Declaration of Bruges, 6 April 2003

Street in Bruges
Street in Bruges. ©Ben Bolgar

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The Council for European Urbanism is dedicated to the well being of the people of Europe by the recreation of humane cities, towns and countryside.

European Cities, Towns and Countryside are under threat from:

  •  Waste of land and cultural resources.
  • Social segregation and isolation.
  • Monofunctional development.
  • Loss of local, regional and national cohesion, character
    and distinctiveness.

Twelve Challenges for European Urbanism:

  1. Poorly integrated housing: slab and tower blocks and low-density sprawl.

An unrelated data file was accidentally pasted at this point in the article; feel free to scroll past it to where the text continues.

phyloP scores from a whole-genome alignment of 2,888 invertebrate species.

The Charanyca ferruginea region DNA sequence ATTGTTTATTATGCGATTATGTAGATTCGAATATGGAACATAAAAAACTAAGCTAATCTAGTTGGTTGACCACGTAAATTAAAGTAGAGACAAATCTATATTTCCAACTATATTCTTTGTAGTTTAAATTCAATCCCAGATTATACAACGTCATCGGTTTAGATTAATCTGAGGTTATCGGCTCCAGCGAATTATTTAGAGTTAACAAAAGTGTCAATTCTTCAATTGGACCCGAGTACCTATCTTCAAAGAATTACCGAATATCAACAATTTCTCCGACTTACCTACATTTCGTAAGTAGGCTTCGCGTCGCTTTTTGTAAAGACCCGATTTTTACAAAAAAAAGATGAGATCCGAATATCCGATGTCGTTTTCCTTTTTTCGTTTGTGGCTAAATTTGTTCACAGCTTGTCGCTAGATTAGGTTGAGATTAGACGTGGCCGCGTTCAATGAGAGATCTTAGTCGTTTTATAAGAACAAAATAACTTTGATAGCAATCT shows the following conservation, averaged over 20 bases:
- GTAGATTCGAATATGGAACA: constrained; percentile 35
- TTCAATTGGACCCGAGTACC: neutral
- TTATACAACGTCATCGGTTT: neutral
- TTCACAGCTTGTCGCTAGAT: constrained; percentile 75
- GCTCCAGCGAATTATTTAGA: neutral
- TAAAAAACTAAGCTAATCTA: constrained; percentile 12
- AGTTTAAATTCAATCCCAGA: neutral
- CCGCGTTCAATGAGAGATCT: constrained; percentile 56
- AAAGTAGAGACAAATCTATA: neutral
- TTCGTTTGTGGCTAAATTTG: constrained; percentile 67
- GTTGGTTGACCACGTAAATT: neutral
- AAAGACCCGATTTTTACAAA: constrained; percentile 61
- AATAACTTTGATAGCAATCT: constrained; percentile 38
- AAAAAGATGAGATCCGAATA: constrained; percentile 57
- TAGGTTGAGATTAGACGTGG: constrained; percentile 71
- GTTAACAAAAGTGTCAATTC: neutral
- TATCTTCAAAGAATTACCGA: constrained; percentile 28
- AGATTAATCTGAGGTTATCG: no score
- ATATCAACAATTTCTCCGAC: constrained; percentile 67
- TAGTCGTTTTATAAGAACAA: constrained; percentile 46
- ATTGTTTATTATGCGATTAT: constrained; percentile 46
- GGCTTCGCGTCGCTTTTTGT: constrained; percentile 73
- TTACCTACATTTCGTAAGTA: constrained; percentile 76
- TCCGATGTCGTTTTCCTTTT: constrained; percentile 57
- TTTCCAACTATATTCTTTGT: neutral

2. Unintegrated public and commercial functions: business parks and out-of-town shopping and entertainment centres.
  3. Disposable buildings and short life-cycle developments.
  4. Degradation of public places.
  5. Public realm made from left-over space.
  6. Car-dominated transport.
  7. Indiscriminate road and street design.
  8. Disconnected street networks.
  9. Autocratic planning methods and over-regulation.
  10. Destruction of villages through decay, abandonment or suburbanisation.
  11. Disruptive infill and dysfunctional zoning in urban areas.
  12. Non-contextual guidelines and regulations in historic areas.

The Coucil for European Urbanism will respond to these 12 challenges, and create an appropriate programme, organisation and strategy. National Chapters will be created. A complete Charter will be finished and presented in Stockholm in November 2003.

Bruges Belfrey
Belfrey in Bruges. ©Ben Bolgar